Cornwall ON- We get a lot of content sent to us; letters to the editor, press releases, and all sorts of information.
Today this arrived from the Progressive Canadian Party calling The Harper Conservatives on the recent Election’s Canada censures.
“An Ottawa Citizen investigation found 50 Conservative candidates claimed $1.05 million they later gave to the party for advertising expenses. Candidates can only claim advertising expenses that benefit them directly. Had the national campaign spent that amount of money it would have exceeded its party spending limit for the campaign.”
How does the expression “Having your cake and eating it too” apply to what those charged with offenses are calling an “administrative” dispute?
Elections Canada became aware of what had transpired as, time and time again, similar entries appeared on candidates’ 2006 election filings of their campaign income and expenditures. There were donations and expense claims of the same amount. A donation from national Conservative Party of Canada (CPC) to candidates and an equal amount expended in purchasing advertising through the National Campaign. There was no local campaign discretion of spending the donations. The same dollar amounts were to be returned to purchase advertising. The funds were in, then immediately out.
The National Campaign had more funds available than what could legally be spent. “Cake” it couldn’t eat, if you will. Slices were cut off and sent to local campaigns to be immediately returned to fund advertising commissioned by the National Campaign. That which could not legally be spent, was. The “cake” was eaten.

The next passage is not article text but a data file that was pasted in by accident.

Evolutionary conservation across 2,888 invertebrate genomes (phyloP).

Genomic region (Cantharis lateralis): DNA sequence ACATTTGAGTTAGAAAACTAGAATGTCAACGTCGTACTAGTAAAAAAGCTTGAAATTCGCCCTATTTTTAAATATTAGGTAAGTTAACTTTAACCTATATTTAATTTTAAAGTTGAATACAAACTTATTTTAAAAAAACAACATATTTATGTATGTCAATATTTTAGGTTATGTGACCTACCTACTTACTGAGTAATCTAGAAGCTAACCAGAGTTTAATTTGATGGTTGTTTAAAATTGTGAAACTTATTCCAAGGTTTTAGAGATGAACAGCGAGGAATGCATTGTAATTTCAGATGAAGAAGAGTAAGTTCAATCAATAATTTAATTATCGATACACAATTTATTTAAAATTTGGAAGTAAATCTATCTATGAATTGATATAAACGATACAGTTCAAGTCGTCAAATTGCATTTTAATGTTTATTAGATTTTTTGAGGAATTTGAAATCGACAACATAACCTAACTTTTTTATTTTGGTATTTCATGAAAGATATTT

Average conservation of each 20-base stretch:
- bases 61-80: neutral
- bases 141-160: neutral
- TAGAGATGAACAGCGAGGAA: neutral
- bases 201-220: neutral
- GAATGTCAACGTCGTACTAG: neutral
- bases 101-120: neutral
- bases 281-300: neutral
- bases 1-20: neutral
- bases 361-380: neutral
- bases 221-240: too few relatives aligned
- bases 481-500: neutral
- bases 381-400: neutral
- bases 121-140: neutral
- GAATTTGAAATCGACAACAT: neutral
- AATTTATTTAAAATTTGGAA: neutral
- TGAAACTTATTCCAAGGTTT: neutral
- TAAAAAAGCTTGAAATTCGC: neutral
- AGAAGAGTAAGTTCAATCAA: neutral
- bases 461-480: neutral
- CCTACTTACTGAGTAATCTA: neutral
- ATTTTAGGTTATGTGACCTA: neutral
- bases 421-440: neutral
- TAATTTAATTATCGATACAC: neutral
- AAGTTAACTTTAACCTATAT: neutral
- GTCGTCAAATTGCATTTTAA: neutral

Candidates receive a portion of their legitimate expenses back from Elections Canada. The purchasing of advertising by the National Campaign through the return of the donation received was included as an expense. First in, then out and then claimed as an expense. Elections Canada reimbursements to candidates were returning a portion of all expenditures to local Electoral District Associations until the matching in and out figures were noticed, investigation undertaken and returns to local ridings that had engaged in this in and out of National Campaign funds stopped.
Local Electoral District Associations involved would have received rebates on funds their candidates’ campaigns had neither raised nor expended. They had acted as conduits for the National Campaign being enabled to spend above their legal limit (“eating” the cake). The “Having your cake” part of the “administrative ” dispute? To Elections Canada the refund that would have been sent before the incidence of precise in and out figures was noticed, investigated and charges laid against those devising and carrying out the scheme.
To be decided in a Court of Law and the Court of Public Opinion is this: ii what was done “an “administrative” dispute with Elections Canada” or “an elaborate money-transfer scheme to skirt the party’s national campaign spending limit for the 2006 election” *, with the added benefit of local Electoral District Associations benefiting from Election Canada reimbursements?
* “‘Voluminous’ amount of evidence that Conservative Party wilfully exceeded election expense limit, says Public Prosecution Service of Canada”,http://www.hilltimes.com/dailyupdate/view/86
(Comments and opinions of Editorials, Letters to the Editor, and comments from readers are purely their own and don’t necessarily reflect those of the owners of the Cornwall Free News, their staff, or sponsors.)